Color stability of composite resins can be analyzed with several tests, including color changes and barium leaching tests. To assess the occurrence of discoloration that simulates events in the oral cavity, several studies have suggested that more than one dye agent should be used separately. In this study, the exposure treatment was established as turmeric, coffee, and brushing with toothpaste [1-4, 6-10]. The process of water absorption by a composite resin triggers hydrolysis and release of fillers, which cause voids, so that the coloring agent easily attaches to the composite resin. According to Roeder et al., changes in color with a value of < 1 ΔE* cannot be evaluated visually, due to which colorimeters or spectrophotometers were used to detect up to a depth of several microns in this study. The limit of *ΔE * value in the composite resin should not be > 3.5 [22, 23]. The results of this study demonstrate that there were more color changes in the nanohybrid composite resin than in the nanofiller composite resin in both the control and treatment groups. In this study, color change values of 5.69 in group 3 (nanofiller) and 6.88 in group 4 (nanohybrid) were observed, which were > 3.5. Color changes occur because of the presence of curcumin in a turmeric solution and tannin in a coffee solution. According to Ergün et al., the molecular size of coffee particles is greater than that of turmeric particles, and coffee is an extrinsic agent that most often causes discoloration of composite resin [24].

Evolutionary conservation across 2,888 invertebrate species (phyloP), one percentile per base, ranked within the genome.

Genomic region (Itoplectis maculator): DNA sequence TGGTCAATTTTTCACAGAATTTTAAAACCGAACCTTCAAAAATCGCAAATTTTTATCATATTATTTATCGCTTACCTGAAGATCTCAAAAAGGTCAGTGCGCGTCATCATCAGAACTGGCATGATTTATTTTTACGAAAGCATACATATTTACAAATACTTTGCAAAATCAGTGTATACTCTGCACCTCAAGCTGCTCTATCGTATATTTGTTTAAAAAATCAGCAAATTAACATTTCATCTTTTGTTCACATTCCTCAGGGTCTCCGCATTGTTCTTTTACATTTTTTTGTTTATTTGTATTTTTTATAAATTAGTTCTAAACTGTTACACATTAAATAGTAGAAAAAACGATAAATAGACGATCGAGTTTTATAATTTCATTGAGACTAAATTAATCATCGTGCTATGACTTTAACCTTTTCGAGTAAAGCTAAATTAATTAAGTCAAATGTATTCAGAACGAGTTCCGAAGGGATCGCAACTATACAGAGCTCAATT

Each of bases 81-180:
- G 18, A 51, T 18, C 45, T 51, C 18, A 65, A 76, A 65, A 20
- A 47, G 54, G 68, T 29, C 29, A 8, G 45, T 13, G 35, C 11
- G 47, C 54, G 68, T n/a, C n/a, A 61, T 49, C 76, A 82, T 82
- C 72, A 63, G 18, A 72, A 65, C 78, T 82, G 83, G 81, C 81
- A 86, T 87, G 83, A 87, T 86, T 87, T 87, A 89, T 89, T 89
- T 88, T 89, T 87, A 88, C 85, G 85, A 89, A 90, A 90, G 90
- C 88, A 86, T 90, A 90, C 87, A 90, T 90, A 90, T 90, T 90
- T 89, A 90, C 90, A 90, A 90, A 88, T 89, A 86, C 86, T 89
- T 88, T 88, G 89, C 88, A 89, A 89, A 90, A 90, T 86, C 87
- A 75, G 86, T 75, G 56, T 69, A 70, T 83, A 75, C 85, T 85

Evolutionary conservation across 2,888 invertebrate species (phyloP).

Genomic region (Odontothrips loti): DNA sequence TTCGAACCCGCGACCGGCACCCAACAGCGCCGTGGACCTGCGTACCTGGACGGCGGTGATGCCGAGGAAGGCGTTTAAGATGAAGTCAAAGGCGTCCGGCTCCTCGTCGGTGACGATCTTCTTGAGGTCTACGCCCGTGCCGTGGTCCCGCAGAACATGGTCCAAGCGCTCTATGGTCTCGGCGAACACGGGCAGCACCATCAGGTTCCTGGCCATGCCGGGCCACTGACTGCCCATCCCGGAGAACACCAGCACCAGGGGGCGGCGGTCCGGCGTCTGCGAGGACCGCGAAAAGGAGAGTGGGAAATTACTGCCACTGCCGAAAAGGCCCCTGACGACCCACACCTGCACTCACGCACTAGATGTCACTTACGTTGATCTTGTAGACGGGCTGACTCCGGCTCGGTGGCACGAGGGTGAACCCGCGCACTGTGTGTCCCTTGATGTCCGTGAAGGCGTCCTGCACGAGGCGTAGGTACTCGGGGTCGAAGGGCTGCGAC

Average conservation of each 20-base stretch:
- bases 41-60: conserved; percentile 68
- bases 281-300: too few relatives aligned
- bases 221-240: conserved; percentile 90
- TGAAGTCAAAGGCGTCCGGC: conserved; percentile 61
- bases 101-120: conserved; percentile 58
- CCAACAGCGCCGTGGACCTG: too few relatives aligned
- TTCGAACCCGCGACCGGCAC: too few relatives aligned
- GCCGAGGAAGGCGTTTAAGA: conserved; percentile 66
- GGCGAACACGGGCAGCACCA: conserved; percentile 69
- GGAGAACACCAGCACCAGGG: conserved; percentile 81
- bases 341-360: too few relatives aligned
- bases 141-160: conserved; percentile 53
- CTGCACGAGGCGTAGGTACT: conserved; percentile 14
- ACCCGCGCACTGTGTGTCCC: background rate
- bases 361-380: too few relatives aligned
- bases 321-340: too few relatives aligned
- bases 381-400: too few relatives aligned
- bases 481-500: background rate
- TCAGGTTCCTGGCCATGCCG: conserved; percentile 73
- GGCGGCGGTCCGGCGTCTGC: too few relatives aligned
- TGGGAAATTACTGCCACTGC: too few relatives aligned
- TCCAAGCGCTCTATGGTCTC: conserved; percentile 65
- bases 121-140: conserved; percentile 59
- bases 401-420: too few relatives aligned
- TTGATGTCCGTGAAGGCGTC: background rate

As shown in Table 2, there was a significant difference (p < 0.05) between group 1 (nanofiller composite resin) and group 2 (nanohybrid composite resin) due to the presence of camphorquinone content as a photoinitiator, which has a yellow pigment. The amount of camphorquinone in the nanohybrid composite resin was more than that in the nanofiller composite resin. Changes in color between groups 1 and 2 compared to those between groups 3 and 4 were statistically significantly different (p < 0.05). The color changes in groups 1 and 2 could generally be due to intrinsic factors, i.e., camphorquinone that was not activated, whereas both intrinsic and extrinsic factors could be responsible for the color changes in groups 2 and 4 [1, 25]. The maximum color change was detected in group 4, which was because of the methacrylate-based matrix content that has a high affinity for water. Furthermore, the EDX analysis of the nanohybrid composite resin showed a higher detachment of 1.54% of barium leaching. The brushing treatment caused a decrease in discoloration, which was due to the role of silica in a toothpaste, which could eliminate a portion of the pigment on the composite resin surface that was physically bonded [2, 10]. According to Wiilknitz [25], a toothpaste containing hydrated silica has the ability to eliminate extrinsic stains better due to its abrasive effect. However, if the extrinsic pigment has a chemical bond (hydrogen), then it is difficult to remove the pigment. These results are consistent with previous studies, which have analyzed the effectiveness of a toothpaste in eliminating extrinsic stains on tooth surfaces and in composite resin restorations. However, according to Silva et al., the effect of brushing can facilitate the occurrence of color changes [9, 26, 27].